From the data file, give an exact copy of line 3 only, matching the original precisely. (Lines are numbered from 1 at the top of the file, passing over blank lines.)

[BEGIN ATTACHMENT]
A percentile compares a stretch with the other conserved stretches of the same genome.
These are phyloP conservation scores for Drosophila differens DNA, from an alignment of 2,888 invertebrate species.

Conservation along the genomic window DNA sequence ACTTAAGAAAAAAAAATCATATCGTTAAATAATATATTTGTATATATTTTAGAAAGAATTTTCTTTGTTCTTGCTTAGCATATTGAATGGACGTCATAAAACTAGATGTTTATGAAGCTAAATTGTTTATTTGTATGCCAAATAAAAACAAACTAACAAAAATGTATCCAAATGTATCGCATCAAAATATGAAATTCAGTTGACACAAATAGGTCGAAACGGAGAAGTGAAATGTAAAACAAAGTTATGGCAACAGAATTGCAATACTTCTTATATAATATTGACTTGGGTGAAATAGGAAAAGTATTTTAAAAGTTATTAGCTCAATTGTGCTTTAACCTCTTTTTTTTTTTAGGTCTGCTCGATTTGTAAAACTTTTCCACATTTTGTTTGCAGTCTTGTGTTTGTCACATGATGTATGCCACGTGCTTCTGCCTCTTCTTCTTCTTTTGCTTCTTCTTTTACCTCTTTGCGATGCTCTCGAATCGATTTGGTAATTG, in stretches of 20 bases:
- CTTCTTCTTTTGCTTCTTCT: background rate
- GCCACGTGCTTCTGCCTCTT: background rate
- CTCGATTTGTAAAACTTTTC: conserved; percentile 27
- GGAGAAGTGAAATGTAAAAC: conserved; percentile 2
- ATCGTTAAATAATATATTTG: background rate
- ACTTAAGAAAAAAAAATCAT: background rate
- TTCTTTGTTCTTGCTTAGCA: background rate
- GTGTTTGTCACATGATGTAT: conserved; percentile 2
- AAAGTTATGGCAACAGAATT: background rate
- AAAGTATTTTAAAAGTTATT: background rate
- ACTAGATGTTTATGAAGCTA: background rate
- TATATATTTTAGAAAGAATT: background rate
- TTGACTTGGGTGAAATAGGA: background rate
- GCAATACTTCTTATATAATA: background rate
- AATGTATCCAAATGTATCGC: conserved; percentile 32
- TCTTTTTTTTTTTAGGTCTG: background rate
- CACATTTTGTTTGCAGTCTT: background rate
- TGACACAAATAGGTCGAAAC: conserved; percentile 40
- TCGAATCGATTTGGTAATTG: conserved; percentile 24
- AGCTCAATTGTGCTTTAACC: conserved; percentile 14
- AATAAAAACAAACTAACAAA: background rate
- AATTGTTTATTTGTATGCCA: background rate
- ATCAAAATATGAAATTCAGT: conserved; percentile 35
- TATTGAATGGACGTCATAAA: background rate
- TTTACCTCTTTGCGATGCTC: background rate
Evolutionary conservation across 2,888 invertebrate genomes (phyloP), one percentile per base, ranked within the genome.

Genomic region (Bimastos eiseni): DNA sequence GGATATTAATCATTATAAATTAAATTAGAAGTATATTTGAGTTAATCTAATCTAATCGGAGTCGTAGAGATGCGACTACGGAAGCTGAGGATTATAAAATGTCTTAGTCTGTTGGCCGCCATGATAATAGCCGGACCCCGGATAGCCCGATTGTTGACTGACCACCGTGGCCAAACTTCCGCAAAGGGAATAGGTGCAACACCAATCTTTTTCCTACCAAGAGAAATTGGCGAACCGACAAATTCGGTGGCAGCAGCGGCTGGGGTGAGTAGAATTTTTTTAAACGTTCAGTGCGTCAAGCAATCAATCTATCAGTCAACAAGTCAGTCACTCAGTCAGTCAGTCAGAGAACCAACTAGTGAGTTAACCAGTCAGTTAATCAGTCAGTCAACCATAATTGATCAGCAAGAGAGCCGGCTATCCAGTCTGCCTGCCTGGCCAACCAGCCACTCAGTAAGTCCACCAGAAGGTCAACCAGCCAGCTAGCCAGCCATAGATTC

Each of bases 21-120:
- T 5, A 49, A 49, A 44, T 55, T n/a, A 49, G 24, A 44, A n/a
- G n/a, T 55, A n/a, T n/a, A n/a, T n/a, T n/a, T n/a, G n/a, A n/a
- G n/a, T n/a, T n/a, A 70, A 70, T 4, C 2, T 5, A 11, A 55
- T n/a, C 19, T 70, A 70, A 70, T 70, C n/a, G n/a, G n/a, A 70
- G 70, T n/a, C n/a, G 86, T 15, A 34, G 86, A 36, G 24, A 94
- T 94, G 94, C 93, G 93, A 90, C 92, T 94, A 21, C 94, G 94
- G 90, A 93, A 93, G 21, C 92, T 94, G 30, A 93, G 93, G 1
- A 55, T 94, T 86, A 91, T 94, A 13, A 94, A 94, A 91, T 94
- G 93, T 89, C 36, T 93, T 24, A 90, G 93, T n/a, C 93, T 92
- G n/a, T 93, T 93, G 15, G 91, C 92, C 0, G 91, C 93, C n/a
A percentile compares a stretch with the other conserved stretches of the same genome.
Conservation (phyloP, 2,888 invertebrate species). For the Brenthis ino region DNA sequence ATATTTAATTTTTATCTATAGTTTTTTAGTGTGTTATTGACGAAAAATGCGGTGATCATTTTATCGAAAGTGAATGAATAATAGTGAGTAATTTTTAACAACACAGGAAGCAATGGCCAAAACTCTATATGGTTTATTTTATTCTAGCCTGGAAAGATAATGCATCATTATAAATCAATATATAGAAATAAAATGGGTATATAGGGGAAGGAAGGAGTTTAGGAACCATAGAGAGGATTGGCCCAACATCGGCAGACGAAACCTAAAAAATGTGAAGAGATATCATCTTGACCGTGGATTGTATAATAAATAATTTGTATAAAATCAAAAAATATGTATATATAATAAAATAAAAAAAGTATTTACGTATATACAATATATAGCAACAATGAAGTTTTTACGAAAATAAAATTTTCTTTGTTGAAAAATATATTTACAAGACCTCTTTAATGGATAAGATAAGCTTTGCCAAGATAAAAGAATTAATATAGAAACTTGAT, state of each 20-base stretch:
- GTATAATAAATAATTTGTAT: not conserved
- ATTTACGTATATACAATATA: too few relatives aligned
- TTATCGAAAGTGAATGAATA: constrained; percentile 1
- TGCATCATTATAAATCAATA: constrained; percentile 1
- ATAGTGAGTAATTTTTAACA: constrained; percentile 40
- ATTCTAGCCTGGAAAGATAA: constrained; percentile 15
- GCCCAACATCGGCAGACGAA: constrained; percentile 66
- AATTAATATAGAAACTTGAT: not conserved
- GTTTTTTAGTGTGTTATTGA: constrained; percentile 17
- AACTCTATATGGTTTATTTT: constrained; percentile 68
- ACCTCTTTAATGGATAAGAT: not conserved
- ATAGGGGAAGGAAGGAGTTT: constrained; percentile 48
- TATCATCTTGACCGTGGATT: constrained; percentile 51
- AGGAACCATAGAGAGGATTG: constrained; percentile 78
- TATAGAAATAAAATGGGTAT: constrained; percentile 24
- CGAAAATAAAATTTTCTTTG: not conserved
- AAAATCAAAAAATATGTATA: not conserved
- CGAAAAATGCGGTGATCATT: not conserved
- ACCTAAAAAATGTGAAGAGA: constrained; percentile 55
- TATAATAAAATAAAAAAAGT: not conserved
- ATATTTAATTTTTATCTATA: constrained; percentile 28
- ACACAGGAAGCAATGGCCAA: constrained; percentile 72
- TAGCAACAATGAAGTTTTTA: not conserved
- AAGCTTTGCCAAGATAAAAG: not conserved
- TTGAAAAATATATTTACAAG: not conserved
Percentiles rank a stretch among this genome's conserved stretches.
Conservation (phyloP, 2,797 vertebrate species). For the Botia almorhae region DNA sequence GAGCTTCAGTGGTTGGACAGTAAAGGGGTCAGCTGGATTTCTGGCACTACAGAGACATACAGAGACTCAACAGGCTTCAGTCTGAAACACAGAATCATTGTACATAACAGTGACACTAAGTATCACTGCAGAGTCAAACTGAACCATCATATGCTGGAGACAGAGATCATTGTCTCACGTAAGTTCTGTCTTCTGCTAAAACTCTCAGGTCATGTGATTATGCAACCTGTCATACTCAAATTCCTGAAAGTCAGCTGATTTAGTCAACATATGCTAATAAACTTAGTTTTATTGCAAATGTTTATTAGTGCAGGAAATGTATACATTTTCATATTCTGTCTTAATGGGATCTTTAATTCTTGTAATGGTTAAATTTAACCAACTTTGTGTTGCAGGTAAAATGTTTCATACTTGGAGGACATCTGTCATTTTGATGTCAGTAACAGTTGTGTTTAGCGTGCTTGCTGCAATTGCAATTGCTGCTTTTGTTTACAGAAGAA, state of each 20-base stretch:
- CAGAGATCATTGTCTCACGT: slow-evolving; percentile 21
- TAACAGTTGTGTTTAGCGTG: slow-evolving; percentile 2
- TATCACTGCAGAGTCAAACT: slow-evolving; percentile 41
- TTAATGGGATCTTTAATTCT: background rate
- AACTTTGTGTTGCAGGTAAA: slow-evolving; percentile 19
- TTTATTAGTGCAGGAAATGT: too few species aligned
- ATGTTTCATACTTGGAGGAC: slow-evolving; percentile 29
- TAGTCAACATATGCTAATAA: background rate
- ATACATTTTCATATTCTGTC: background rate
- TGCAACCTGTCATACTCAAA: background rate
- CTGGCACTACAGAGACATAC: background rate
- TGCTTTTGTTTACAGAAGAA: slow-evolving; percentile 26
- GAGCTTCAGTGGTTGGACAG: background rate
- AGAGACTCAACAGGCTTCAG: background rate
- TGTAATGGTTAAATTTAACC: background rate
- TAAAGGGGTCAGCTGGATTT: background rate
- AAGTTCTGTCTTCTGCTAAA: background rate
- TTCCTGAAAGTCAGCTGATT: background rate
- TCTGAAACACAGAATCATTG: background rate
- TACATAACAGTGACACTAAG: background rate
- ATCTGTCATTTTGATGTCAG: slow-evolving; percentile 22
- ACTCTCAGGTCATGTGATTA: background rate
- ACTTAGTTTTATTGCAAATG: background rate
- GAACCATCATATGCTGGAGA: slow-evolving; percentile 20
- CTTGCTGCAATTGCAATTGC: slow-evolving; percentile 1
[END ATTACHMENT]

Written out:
Conservation along the genomic window DNA sequence ACTTAAGAAAAAAAAATCATATCGTTAAATAATATATTTGTATATATTTTAGAAAGAATTTTCTTTGTTCTTGCTTAGCATATTGAATGGACGTCATAAAACTAGATGTTTATGAAGCTAAATTGTTTATTTGTATGCCAAATAAAAACAAACTAACAAAAATGTATCCAAATGTATCGCATCAAAATATGAAATTCAGTTGACACAAATAGGTCGAAACGGAGAAGTGAAATGTAAAACAAAGTTATGGCAACAGAATTGCAATACTTCTTATATAATATTGACTTGGGTGAAATAGGAAAAGTATTTTAAAAGTTATTAGCTCAATTGTGCTTTAACCTCTTTTTTTTTTTAGGTCTGCTCGATTTGTAAAACTTTTCCACATTTTGTTTGCAGTCTTGTGTTTGTCACATGATGTATGCCACGTGCTTCTGCCTCTTCTTCTTCTTTTGCTTCTTCTTTTACCTCTTTGCGATGCTCTCGAATCGATTTGGTAATTG, in stretches of 20 bases: